Grafting onto wild plum trees with better cultivated varieties can indeed be done… and I have a photo to prove it!
This year I decided to try an experiment. I planted a Chickasaw plum in my front yard a couple of years ago. Being a tough Florida native, it’s grown like a weed and suckered wildly.
Before it leafed out this year, I took some bud wood off a couple of improved Florida plum varieties and grafted them on to some of the suckers. Out of five tries, it seems that at least two have taken… and the one in the picture has really flown.
There are native plums all over the place. They produce small, tart fruit that are mostly eaten by the birds… yet the trees are carefree and grow in terrible soil. It’s interesting how different the leaves are on the improved types… big green leaves instead of the tiny green and red leaves of the Chickasaw plum.
Why not take advantage of their hardy nature and graft in some big, sweet plums? It’s too late for this year, but it would be a good February project to try in 2015. Grafting onto wild plum is a project with sweet results!
I’m certainly going to graft some more varieties onto the suckers in my yard. I might even guerrilla graft some on trees around the neighborhood. All you need is a good donor tree for bud wood, some grafting tape and a sharp knife.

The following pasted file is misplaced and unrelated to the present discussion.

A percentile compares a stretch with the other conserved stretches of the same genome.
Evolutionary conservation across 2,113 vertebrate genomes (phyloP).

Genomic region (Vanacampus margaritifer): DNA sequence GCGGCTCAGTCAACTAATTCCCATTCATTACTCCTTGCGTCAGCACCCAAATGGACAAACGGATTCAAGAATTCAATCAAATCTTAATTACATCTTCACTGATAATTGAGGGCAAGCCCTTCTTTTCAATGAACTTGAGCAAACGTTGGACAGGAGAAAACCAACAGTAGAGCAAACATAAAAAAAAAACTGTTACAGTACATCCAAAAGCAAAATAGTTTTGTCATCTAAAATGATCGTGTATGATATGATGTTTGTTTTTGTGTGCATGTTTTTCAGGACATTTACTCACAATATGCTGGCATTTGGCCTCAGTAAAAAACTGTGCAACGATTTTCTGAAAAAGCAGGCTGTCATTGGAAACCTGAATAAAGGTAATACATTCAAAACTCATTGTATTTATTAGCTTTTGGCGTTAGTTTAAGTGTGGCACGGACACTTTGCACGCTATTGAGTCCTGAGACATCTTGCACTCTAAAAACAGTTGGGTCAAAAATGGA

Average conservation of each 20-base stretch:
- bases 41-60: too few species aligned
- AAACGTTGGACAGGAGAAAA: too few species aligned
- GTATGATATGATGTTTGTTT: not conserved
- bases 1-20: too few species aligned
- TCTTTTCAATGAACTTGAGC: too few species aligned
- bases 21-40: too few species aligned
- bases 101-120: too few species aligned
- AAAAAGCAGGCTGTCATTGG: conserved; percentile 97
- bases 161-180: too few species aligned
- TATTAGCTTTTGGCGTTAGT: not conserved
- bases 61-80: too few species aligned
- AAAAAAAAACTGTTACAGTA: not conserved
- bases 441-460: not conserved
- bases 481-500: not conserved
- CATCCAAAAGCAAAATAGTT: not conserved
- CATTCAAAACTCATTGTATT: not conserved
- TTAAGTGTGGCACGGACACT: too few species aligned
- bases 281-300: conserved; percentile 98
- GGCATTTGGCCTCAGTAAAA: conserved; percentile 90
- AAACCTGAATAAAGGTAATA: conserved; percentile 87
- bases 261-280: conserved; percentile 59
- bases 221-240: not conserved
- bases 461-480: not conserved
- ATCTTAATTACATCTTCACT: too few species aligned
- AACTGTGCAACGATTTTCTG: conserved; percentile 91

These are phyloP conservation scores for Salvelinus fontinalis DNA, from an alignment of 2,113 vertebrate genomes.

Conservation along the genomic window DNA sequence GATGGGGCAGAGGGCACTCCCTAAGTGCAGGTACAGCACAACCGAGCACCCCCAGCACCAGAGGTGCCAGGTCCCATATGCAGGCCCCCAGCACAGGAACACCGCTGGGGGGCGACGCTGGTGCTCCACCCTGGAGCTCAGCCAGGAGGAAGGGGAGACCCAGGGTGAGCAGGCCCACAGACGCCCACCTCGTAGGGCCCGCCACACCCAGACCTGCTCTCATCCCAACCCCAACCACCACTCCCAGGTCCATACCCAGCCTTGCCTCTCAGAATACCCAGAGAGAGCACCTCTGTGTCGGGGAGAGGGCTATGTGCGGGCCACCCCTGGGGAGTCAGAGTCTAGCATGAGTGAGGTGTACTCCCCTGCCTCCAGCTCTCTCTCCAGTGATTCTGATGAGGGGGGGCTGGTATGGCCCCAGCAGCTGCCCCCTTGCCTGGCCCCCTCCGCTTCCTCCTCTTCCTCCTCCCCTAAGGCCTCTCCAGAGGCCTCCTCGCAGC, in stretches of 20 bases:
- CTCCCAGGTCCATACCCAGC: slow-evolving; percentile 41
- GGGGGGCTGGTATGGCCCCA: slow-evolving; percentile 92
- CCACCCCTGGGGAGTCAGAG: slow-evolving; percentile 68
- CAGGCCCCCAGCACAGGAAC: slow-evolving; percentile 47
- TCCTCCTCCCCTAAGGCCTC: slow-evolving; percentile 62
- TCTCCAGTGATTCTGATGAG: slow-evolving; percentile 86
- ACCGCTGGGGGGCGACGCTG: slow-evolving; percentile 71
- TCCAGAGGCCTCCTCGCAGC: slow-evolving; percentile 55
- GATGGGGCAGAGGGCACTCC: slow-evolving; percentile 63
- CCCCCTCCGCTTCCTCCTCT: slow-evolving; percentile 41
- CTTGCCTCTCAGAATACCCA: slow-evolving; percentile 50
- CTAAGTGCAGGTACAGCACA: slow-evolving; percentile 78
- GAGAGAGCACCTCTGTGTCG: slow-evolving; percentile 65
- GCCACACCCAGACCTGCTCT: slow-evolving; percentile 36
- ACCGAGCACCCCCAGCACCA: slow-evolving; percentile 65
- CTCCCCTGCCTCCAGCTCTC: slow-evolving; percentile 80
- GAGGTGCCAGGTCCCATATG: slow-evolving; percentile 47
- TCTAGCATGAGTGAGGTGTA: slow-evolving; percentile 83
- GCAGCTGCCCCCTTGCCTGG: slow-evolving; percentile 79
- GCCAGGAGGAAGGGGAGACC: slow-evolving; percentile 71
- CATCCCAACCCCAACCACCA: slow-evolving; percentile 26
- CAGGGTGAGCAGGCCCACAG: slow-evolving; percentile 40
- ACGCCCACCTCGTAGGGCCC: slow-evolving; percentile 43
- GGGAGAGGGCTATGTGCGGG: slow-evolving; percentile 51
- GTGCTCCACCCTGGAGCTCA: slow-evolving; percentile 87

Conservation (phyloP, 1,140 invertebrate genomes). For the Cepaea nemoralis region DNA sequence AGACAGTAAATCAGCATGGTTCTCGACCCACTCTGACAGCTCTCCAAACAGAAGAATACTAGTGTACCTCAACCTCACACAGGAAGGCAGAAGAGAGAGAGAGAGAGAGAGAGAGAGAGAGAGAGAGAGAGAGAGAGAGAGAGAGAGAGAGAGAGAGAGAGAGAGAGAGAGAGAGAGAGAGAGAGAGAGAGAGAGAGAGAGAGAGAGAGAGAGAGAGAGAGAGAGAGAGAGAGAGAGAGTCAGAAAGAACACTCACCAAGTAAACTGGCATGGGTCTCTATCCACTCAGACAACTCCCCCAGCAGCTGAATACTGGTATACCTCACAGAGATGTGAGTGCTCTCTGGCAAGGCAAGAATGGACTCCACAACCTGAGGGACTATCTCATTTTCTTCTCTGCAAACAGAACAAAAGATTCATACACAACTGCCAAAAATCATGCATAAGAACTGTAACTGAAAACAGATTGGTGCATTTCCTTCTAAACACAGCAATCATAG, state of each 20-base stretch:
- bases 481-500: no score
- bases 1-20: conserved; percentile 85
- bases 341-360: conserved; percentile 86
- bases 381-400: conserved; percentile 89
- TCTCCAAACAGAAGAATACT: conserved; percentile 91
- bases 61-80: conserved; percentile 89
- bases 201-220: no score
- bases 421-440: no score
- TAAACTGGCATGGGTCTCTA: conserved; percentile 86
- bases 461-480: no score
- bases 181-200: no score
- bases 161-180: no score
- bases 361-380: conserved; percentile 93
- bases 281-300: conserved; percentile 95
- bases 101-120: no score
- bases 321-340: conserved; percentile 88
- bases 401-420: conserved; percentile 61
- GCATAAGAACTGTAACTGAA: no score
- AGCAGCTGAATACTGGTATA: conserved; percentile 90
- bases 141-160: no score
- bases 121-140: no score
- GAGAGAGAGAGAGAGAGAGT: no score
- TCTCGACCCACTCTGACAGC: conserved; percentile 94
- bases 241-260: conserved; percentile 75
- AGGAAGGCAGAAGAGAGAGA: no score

Here’s the grafting tape I use (thanks, Amazon!)
UPDATE July 2015
And here’s a video update on grafting onto wild plum.
Isn't it too late for the year?
I have some callery pears that need some fruiting pears grafted… I recently read a walter reeves post about using super glue…
It seems like something has to be used to knock out the air bubbles… when I tried using just tape… none grew.
I have a buncha flatwoods plum… that sure aren't worth eating as they are… and they come back every time I attempt to dig them out… suitable candidates for sure… but I seem to have a fungus attacking my peaches and wild cherries… not sure that working with the plums would be worth while…
Yes… too late for this year, at least in Florida. You could try grafting wax on the pears, perhaps. If you have budwood, might as well try on the flatwoods plum. Good winter goof-off project.
Do you buy special grafting tape? If so, where do you get it from?
I just added a link to the post.
Out in front on my property there are Many wild plums growing and watching your work I’m interested in grafting Medley Plum, Peaches and a Red flowered Plum from a friends property. I’m thinking cut the larger (wild) plums off to 1″or 1 1/2″ diameter and 18″ or so off the ground and Cleft graft 1 or 2 Scions of the new fruit that I collected in January.
Think they will fly?